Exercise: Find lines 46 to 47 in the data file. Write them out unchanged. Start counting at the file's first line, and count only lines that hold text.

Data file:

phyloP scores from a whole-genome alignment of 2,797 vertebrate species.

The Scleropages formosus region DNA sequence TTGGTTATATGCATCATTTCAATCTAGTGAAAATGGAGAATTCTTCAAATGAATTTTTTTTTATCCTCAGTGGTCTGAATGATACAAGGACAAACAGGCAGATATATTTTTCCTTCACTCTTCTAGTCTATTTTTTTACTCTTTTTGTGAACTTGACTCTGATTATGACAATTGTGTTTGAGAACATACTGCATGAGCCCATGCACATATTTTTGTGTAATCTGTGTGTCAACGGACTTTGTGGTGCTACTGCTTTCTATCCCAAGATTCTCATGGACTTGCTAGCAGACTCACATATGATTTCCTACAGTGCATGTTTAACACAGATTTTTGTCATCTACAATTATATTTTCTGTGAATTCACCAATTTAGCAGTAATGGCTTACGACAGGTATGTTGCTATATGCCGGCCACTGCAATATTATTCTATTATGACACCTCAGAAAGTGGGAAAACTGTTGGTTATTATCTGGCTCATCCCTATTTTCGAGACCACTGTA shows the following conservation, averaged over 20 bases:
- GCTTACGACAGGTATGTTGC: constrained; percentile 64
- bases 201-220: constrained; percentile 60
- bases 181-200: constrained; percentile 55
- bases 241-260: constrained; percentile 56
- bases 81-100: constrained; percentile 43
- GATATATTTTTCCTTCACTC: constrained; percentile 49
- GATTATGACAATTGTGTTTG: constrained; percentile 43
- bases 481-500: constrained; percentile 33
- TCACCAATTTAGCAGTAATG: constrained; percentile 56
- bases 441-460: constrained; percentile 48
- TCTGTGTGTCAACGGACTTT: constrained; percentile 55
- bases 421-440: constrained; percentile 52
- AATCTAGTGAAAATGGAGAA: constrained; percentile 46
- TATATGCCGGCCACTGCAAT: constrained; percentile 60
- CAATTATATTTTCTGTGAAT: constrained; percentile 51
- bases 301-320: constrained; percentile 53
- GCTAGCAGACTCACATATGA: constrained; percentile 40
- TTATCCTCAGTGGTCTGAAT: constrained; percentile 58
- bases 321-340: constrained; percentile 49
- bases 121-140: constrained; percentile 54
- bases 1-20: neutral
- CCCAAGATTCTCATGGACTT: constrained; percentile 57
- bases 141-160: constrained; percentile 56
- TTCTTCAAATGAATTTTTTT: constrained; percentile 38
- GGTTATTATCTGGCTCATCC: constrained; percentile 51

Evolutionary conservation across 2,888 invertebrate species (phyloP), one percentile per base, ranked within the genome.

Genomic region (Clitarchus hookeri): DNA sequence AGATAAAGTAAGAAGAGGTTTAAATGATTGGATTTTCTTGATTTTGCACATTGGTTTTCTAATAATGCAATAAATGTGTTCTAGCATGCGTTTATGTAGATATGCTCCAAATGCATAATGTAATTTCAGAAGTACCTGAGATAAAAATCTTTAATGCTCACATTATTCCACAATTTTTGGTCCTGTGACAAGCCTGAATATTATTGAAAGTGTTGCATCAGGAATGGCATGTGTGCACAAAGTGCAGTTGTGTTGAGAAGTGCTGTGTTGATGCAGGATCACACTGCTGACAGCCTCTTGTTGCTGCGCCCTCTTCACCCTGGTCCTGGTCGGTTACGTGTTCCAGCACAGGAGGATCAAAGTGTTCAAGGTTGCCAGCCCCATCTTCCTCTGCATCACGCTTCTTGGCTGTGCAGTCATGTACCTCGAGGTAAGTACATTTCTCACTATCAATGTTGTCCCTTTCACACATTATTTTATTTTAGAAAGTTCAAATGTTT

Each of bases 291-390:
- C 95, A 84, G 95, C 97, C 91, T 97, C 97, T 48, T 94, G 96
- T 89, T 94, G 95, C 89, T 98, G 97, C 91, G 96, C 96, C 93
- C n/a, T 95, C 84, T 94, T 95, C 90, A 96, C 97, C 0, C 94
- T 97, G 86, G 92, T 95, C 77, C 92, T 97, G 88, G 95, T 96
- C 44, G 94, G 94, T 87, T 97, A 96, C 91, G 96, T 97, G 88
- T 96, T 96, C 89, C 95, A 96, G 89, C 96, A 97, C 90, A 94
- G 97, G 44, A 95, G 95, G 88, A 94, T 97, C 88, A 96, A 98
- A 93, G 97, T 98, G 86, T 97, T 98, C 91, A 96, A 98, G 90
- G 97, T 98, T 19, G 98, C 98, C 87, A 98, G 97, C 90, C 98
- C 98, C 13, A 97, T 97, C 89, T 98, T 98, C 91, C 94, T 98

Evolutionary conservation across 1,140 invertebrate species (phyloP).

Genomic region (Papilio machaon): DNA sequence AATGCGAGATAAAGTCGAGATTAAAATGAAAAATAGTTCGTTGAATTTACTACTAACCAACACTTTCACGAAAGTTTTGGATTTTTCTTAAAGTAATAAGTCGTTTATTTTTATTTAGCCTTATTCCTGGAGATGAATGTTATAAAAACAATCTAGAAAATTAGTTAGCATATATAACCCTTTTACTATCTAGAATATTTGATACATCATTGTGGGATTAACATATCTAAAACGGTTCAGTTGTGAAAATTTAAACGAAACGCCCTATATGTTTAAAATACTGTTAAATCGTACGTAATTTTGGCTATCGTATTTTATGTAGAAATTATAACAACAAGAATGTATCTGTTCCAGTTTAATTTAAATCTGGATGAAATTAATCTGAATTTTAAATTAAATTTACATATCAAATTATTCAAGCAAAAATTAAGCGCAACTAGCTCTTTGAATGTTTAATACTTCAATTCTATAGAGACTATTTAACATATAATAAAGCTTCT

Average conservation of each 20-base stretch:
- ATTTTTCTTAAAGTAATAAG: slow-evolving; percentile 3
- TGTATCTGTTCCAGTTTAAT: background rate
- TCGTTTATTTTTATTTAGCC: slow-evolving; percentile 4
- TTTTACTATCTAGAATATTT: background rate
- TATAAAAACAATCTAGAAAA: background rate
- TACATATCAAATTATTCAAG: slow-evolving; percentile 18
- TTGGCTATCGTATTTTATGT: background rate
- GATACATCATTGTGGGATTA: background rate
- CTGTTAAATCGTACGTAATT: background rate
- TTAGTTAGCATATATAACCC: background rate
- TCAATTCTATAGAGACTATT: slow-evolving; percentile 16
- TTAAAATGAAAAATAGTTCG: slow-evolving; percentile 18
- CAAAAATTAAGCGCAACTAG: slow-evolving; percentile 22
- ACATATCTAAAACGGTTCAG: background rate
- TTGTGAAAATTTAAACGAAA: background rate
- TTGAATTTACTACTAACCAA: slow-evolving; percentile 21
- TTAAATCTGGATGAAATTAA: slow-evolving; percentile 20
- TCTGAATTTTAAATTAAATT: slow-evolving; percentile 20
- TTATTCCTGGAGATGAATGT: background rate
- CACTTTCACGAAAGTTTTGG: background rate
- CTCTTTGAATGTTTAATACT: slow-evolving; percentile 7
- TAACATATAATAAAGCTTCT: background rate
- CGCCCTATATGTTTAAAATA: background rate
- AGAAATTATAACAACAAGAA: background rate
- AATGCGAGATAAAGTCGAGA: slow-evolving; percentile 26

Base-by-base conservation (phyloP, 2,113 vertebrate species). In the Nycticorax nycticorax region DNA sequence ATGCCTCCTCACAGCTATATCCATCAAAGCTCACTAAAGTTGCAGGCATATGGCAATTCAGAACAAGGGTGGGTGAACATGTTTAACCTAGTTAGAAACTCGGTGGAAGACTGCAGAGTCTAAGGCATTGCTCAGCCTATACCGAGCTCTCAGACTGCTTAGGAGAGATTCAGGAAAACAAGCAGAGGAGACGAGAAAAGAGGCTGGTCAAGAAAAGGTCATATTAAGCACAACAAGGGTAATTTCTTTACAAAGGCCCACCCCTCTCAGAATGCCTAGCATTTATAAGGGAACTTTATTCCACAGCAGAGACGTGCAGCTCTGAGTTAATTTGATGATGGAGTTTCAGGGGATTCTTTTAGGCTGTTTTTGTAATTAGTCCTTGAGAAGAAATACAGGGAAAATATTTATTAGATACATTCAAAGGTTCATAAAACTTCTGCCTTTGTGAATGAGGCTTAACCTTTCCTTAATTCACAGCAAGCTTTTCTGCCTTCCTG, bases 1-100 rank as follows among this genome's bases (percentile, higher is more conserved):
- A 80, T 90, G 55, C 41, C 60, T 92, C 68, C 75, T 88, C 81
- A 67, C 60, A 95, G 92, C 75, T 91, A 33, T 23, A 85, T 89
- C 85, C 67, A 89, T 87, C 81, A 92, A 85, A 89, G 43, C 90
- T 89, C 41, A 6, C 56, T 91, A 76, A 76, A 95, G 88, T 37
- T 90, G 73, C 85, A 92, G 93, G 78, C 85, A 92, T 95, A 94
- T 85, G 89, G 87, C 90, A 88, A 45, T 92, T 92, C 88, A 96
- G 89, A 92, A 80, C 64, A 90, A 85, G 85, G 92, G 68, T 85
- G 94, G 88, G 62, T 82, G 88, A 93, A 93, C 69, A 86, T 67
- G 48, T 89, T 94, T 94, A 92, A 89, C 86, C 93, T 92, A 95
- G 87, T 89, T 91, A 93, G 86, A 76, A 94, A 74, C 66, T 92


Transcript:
- TCGTTTATTTTTATTTAGCC: slow-evolving; percentile 4
- TTTTACTATCTAGAATATTT: background rate